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The beauty of comic book movies is that they can be mixed and matched with other film genres. The Dark Knight played out like a gritty crime drama, Ant-Man was a bona fide heist film, and Captain America: The Winter Soldier was a pitch-perfect political thriller. But what about the zombie genre? Will we ever see superheroes face off against hordes of stumbling, brainless monsters? As it turns out, Captain America: Civil War almost went in that direction early on in its development. Anthony Russo explained, with all seriousness:
There was a period where we did discuss a third act that revolved around the Madbomb from Cap mythology. It didn't have anything to do with Civil War, and if we couldn't get Downey -- in the very, very early conversations before we nailed him -- somebody pitched the idea of a third-act that revolved around the Madbomb, which makes people crazy. It almost like zombifies them -- but not literally. ... The charm of the Madbomb is that you turn hordes of people into berserkers. That was the physical challenge that Cap and company would have had to face.
While doing press for the Captain America: Civil War home release, Anthony Russo revealed to EW that Civil War almost opted to dive into the zombie genre in dramatic fashion. Before the film managed to lock down Robert Downey Jr. to return as Iron Man, The Russos had considered delving into the Madbomb storyline from the comics. This particular narrative would've focused on a device that causes paranoia and rage in average people -- thus creating hordes of zombie-like berserkers that Cap and his teammates would have to face off against during the film's climax. Good or bad, that definitely would have been new territory for Marvel.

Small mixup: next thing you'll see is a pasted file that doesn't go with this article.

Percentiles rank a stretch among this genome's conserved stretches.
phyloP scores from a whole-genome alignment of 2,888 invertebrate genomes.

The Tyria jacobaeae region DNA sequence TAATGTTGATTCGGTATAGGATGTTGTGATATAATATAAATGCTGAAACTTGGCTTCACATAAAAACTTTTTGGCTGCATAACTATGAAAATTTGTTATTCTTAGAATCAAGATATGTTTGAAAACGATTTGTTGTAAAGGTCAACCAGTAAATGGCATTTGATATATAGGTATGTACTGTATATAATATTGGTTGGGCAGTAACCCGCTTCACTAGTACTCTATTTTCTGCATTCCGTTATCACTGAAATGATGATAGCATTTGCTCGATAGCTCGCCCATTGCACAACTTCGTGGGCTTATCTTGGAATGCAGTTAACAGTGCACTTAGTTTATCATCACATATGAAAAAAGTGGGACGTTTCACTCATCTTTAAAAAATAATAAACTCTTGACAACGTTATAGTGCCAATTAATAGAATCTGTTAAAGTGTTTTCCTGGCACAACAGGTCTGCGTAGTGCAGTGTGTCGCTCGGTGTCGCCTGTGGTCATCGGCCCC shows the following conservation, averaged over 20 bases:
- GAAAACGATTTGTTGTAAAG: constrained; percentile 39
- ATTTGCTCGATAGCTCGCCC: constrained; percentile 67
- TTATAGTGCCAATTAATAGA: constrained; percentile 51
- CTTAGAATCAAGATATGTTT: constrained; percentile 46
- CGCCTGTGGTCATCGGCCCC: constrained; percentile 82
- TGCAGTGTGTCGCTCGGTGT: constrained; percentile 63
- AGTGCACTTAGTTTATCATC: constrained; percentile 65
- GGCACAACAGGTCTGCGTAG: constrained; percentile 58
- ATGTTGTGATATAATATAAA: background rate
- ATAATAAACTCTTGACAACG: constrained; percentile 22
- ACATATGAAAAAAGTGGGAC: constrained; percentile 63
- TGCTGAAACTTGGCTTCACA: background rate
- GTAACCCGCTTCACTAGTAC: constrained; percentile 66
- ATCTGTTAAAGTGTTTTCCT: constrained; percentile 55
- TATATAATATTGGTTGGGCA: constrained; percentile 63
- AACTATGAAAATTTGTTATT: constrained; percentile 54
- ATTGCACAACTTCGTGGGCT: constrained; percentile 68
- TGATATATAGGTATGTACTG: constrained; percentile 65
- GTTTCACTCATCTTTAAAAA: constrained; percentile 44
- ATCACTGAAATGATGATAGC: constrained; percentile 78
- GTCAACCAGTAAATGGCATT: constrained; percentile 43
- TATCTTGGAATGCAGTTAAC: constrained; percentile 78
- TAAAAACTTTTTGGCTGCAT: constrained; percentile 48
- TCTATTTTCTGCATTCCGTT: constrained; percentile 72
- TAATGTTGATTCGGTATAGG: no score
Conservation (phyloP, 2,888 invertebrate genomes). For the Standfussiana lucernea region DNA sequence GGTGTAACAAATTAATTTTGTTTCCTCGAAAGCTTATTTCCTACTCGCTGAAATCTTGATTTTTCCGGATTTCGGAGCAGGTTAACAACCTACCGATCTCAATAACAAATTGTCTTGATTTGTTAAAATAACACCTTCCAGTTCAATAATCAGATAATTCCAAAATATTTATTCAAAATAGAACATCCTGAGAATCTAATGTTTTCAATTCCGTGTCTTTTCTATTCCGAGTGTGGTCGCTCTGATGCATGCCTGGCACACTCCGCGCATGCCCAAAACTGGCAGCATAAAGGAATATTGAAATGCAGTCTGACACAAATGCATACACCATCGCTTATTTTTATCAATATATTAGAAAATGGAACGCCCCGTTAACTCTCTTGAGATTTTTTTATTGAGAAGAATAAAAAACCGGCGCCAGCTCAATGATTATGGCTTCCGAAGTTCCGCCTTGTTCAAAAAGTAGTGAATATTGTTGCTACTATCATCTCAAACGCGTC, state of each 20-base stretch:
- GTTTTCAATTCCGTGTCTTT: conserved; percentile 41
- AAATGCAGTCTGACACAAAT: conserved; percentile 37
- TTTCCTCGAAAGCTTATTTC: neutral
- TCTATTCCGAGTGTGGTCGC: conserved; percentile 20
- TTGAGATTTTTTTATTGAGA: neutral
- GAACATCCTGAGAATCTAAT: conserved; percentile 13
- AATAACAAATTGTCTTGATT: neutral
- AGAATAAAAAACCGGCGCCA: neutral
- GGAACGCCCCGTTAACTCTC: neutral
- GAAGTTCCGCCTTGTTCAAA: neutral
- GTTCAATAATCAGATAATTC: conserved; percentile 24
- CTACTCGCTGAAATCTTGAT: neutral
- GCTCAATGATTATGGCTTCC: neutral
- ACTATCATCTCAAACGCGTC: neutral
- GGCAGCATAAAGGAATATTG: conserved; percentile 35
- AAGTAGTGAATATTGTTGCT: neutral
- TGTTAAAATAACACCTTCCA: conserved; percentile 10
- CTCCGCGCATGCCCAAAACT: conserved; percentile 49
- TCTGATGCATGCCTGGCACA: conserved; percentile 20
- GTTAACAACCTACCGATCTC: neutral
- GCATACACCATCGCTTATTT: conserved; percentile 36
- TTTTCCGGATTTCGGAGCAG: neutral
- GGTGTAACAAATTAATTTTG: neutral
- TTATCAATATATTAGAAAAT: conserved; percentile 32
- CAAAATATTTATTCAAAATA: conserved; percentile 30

Thematically it actually could have been incredibly poignant, as Baron Zemo (played in the movie by Daniel Brühl) set off the device, Cap would have to battle his way through hordes of average American citizens. This fight would examine Cap's psyche, and tackle his ability to handle turning his own powers and abilities on the American public to get the job done. Heavy, hard-hitting stuff.
Needless to say, this would've been a stark departure from what we saw in the final version of Captain America: Civil War. In the end we have to say that we think it was probably worth it to lock down Robert Downey Jr. and go all in for the Civil War story arc. The film The Russos ultimately made had a far more personal conflict than Madbomb could have afforded, and that helped set Civil War apart from the other blockbusters that hit theaters this year -- particularly Suicide Squad, which similarly used the "average people turned into zombies" trope with the Eyes of the Adversary.
Of course, avoiding the Madbomb storyline also leaves the door open for Marvel to try its hand at the zombie genre somewhere down the line. As many astute comic book fans already know, Marvel's no stranger to the walking dead in its comic book universe. The Marvel Zombies crossover event hit shelves in 2005 and has long been touted as one of the more bizarre and fascinating Marvel Comics events in recent memory. The studio should seriously consider giving it a go once Infinity War has come and gone, because now we really, really want to see a zombie-superhero epic.
CinemaBlend will bring you all of the latest and greatest news related to the Marvel Cinematic Universe as more information becomes available to us. Make sure to check out Captain America: Civil War on Digital HD when it becomes available on September 2, and Blu-Ray/DVD when it hits shelves on September 13.